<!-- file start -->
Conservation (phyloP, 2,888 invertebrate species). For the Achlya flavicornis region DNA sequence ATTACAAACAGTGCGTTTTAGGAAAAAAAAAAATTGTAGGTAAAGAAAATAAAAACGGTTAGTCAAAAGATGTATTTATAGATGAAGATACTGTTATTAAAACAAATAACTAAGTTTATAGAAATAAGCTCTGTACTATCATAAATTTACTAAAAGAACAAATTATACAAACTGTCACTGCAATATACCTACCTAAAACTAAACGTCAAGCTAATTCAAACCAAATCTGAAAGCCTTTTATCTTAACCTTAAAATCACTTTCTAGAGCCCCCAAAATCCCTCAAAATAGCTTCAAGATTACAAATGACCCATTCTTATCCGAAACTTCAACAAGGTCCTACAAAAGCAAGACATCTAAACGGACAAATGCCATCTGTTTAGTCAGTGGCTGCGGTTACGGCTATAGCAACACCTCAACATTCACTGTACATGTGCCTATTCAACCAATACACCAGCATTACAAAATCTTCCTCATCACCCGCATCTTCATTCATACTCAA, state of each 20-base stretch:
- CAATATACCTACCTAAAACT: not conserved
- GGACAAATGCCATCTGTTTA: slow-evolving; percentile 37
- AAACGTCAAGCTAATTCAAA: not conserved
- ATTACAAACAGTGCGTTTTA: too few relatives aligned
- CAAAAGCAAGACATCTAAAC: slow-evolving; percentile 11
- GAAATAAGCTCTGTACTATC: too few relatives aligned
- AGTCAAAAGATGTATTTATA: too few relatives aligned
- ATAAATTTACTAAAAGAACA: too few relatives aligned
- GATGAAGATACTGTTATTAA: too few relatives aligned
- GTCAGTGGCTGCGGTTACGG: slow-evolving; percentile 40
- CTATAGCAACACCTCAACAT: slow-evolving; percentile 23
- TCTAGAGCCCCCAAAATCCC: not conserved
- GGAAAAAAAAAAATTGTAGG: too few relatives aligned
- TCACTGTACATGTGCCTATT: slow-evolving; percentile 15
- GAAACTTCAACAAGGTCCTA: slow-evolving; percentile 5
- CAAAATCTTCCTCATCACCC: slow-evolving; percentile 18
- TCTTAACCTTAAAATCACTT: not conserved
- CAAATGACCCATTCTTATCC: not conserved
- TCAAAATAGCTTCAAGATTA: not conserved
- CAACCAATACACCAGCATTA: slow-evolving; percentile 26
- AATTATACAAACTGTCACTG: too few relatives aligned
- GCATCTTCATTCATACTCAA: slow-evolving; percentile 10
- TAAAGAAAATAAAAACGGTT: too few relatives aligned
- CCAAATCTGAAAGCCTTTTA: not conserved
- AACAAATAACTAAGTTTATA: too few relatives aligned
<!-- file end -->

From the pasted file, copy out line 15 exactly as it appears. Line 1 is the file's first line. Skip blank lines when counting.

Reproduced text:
- TCACTGTACATGTGCCTATT: slow-evolving; percentile 15